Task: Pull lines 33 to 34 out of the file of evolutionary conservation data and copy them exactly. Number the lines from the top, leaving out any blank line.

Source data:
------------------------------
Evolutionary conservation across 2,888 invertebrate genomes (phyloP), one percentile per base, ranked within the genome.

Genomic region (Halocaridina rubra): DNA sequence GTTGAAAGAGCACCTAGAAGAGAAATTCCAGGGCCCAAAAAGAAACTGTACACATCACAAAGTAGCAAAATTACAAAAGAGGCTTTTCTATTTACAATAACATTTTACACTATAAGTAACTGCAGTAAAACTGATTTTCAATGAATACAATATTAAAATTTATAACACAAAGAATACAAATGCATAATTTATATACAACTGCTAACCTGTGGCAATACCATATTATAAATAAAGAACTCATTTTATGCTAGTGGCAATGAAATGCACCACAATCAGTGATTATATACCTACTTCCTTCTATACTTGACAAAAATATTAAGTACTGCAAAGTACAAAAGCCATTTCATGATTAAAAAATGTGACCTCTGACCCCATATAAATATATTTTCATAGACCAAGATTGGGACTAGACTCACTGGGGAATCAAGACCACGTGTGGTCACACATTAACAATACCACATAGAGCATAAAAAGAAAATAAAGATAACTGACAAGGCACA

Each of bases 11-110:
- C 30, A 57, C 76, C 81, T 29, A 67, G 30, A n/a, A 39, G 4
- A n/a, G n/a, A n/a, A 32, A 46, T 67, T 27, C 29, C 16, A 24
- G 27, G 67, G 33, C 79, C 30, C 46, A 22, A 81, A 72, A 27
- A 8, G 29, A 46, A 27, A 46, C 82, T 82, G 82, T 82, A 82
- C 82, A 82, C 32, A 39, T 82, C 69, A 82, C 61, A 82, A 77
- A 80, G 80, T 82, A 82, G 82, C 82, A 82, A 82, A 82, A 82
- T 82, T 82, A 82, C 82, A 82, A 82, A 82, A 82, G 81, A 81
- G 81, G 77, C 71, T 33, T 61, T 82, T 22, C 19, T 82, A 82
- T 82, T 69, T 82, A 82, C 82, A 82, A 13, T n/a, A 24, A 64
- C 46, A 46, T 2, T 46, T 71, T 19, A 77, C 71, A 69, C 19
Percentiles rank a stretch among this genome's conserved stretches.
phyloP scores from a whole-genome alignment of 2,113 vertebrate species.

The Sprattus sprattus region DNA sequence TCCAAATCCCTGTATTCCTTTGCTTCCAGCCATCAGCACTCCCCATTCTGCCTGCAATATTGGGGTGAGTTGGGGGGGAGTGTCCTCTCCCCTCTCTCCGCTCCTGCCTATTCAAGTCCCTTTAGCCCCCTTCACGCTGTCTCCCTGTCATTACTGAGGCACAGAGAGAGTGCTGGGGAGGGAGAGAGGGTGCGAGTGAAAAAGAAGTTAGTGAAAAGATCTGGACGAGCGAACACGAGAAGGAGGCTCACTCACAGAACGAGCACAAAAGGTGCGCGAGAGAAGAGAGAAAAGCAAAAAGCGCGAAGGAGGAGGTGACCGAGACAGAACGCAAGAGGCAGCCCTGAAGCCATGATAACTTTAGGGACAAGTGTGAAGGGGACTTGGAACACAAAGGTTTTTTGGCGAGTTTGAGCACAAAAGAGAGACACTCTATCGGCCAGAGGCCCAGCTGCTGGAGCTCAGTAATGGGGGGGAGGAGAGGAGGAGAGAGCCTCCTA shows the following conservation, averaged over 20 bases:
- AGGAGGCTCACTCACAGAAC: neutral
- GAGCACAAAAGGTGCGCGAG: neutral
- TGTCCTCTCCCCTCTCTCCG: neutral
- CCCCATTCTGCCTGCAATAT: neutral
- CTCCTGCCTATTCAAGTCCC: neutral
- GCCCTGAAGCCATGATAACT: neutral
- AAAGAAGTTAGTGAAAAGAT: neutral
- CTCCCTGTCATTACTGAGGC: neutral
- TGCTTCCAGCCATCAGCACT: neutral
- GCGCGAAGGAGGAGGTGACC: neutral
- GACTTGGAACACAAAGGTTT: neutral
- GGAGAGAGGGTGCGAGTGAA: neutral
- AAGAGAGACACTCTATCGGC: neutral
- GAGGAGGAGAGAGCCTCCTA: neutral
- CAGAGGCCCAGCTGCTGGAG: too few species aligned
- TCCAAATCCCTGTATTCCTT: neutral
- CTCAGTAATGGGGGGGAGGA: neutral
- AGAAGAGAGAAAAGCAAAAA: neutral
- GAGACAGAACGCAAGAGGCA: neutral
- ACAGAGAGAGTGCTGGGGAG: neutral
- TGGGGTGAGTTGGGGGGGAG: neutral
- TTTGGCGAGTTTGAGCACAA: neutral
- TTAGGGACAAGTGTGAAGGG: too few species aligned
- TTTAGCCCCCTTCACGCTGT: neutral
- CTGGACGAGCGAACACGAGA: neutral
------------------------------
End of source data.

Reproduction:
- CTCAGTAATGGGGGGGAGGA: neutral
- AGAAGAGAGAAAAGCAAAAA: neutral